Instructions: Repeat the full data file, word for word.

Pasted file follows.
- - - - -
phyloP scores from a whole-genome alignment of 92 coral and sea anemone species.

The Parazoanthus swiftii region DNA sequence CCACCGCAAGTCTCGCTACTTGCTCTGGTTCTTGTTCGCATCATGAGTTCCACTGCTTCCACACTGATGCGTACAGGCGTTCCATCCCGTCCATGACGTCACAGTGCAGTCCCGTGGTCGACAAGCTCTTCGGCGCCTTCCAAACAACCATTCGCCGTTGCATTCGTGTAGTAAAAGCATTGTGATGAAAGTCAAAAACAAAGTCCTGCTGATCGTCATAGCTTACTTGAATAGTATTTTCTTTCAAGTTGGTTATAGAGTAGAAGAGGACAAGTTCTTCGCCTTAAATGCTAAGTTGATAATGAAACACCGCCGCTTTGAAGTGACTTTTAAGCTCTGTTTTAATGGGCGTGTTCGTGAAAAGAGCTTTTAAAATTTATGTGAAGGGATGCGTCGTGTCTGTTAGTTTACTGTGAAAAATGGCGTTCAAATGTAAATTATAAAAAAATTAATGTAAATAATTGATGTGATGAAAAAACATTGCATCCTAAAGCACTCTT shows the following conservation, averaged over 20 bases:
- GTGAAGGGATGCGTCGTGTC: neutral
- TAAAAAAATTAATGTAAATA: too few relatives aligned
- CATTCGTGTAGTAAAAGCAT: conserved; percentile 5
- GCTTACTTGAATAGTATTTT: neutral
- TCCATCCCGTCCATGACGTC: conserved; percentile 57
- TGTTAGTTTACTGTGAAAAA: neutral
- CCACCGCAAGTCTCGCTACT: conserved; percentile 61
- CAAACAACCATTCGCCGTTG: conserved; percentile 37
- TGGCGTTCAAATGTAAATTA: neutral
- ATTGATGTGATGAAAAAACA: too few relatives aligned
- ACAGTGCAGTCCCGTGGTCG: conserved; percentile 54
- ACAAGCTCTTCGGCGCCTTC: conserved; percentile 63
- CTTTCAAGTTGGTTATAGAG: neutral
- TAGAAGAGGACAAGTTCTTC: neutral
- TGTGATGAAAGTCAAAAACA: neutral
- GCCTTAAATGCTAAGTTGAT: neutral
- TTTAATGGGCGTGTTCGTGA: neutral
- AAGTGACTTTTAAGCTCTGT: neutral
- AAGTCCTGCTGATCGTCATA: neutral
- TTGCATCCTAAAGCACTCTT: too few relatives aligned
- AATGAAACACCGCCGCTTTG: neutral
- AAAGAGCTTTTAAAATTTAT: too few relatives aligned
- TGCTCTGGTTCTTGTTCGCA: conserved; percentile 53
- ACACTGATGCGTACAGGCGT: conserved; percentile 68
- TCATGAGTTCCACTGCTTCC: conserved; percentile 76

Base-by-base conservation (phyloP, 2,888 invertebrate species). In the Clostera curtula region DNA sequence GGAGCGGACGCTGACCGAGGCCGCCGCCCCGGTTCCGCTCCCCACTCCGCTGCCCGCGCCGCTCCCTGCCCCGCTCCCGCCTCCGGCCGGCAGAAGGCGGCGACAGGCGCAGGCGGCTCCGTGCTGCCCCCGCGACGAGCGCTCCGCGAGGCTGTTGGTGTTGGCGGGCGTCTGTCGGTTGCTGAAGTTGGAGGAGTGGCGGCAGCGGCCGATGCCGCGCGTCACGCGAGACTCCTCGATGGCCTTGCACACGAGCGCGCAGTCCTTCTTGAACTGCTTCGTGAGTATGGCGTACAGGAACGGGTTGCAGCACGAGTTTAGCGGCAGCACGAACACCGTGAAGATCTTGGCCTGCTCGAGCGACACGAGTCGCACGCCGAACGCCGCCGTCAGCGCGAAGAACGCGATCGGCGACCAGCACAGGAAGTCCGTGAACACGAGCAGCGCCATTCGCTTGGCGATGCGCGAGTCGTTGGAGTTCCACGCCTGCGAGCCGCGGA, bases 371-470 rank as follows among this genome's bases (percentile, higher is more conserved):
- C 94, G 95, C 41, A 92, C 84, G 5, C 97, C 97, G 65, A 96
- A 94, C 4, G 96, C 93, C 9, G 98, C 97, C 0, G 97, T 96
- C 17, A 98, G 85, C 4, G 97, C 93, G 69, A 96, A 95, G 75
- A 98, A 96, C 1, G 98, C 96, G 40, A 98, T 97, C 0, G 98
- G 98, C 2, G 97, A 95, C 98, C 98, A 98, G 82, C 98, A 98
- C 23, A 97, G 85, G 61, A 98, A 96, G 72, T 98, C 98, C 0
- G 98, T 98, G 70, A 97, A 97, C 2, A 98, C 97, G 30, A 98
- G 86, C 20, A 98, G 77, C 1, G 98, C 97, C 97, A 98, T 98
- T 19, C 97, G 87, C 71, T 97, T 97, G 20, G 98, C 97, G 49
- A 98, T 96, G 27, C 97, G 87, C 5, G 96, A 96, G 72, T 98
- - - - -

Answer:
phyloP scores from a whole-genome alignment of 92 coral and sea anemone species.

The Parazoanthus swiftii region DNA sequence CCACCGCAAGTCTCGCTACTTGCTCTGGTTCTTGTTCGCATCATGAGTTCCACTGCTTCCACACTGATGCGTACAGGCGTTCCATCCCGTCCATGACGTCACAGTGCAGTCCCGTGGTCGACAAGCTCTTCGGCGCCTTCCAAACAACCATTCGCCGTTGCATTCGTGTAGTAAAAGCATTGTGATGAAAGTCAAAAACAAAGTCCTGCTGATCGTCATAGCTTACTTGAATAGTATTTTCTTTCAAGTTGGTTATAGAGTAGAAGAGGACAAGTTCTTCGCCTTAAATGCTAAGTTGATAATGAAACACCGCCGCTTTGAAGTGACTTTTAAGCTCTGTTTTAATGGGCGTGTTCGTGAAAAGAGCTTTTAAAATTTATGTGAAGGGATGCGTCGTGTCTGTTAGTTTACTGTGAAAAATGGCGTTCAAATGTAAATTATAAAAAAATTAATGTAAATAATTGATGTGATGAAAAAACATTGCATCCTAAAGCACTCTT shows the following conservation, averaged over 20 bases:
- GTGAAGGGATGCGTCGTGTC: neutral
- TAAAAAAATTAATGTAAATA: too few relatives aligned
- CATTCGTGTAGTAAAAGCAT: conserved; percentile 5
- GCTTACTTGAATAGTATTTT: neutral
- TCCATCCCGTCCATGACGTC: conserved; percentile 57
- TGTTAGTTTACTGTGAAAAA: neutral
- CCACCGCAAGTCTCGCTACT: conserved; percentile 61
- CAAACAACCATTCGCCGTTG: conserved; percentile 37
- TGGCGTTCAAATGTAAATTA: neutral
- ATTGATGTGATGAAAAAACA: too few relatives aligned
- ACAGTGCAGTCCCGTGGTCG: conserved; percentile 54
- ACAAGCTCTTCGGCGCCTTC: conserved; percentile 63
- CTTTCAAGTTGGTTATAGAG: neutral
- TAGAAGAGGACAAGTTCTTC: neutral
- TGTGATGAAAGTCAAAAACA: neutral
- GCCTTAAATGCTAAGTTGAT: neutral
- TTTAATGGGCGTGTTCGTGA: neutral
- AAGTGACTTTTAAGCTCTGT: neutral
- AAGTCCTGCTGATCGTCATA: neutral
- TTGCATCCTAAAGCACTCTT: too few relatives aligned
- AATGAAACACCGCCGCTTTG: neutral
- AAAGAGCTTTTAAAATTTAT: too few relatives aligned
- TGCTCTGGTTCTTGTTCGCA: conserved; percentile 53
- ACACTGATGCGTACAGGCGT: conserved; percentile 68
- TCATGAGTTCCACTGCTTCC: conserved; percentile 76

Base-by-base conservation (phyloP, 2,888 invertebrate species). In the Clostera curtula region DNA sequence GGAGCGGACGCTGACCGAGGCCGCCGCCCCGGTTCCGCTCCCCACTCCGCTGCCCGCGCCGCTCCCTGCCCCGCTCCCGCCTCCGGCCGGCAGAAGGCGGCGACAGGCGCAGGCGGCTCCGTGCTGCCCCCGCGACGAGCGCTCCGCGAGGCTGTTGGTGTTGGCGGGCGTCTGTCGGTTGCTGAAGTTGGAGGAGTGGCGGCAGCGGCCGATGCCGCGCGTCACGCGAGACTCCTCGATGGCCTTGCACACGAGCGCGCAGTCCTTCTTGAACTGCTTCGTGAGTATGGCGTACAGGAACGGGTTGCAGCACGAGTTTAGCGGCAGCACGAACACCGTGAAGATCTTGGCCTGCTCGAGCGACACGAGTCGCACGCCGAACGCCGCCGTCAGCGCGAAGAACGCGATCGGCGACCAGCACAGGAAGTCCGTGAACACGAGCAGCGCCATTCGCTTGGCGATGCGCGAGTCGTTGGAGTTCCACGCCTGCGAGCCGCGGA, bases 371-470 rank as follows among this genome's bases (percentile, higher is more conserved):
- C 94, G 95, C 41, A 92, C 84, G 5, C 97, C 97, G 65, A 96
- A 94, C 4, G 96, C 93, C 9, G 98, C 97, C 0, G 97, T 96
- C 17, A 98, G 85, C 4, G 97, C 93, G 69, A 96, A 95, G 75
- A 98, A 96, C 1, G 98, C 96, G 40, A 98, T 97, C 0, G 98
- G 98, C 2, G 97, A 95, C 98, C 98, A 98, G 82, C 98, A 98
- C 23, A 97, G 85, G 61, A 98, A 96, G 72, T 98, C 98, C 0
- G 98, T 98, G 70, A 97, A 97, C 2, A 98, C 97, G 30, A 98
- G 86, C 20, A 98, G 77, C 1, G 98, C 97, C 97, A 98, T 98
- T 19, C 97, G 87, C 71, T 97, T 97, G 20, G 98, C 97, G 49
- A 98, T 96, G 27, C 97, G 87, C 5, G 96, A 96, G 72, T 98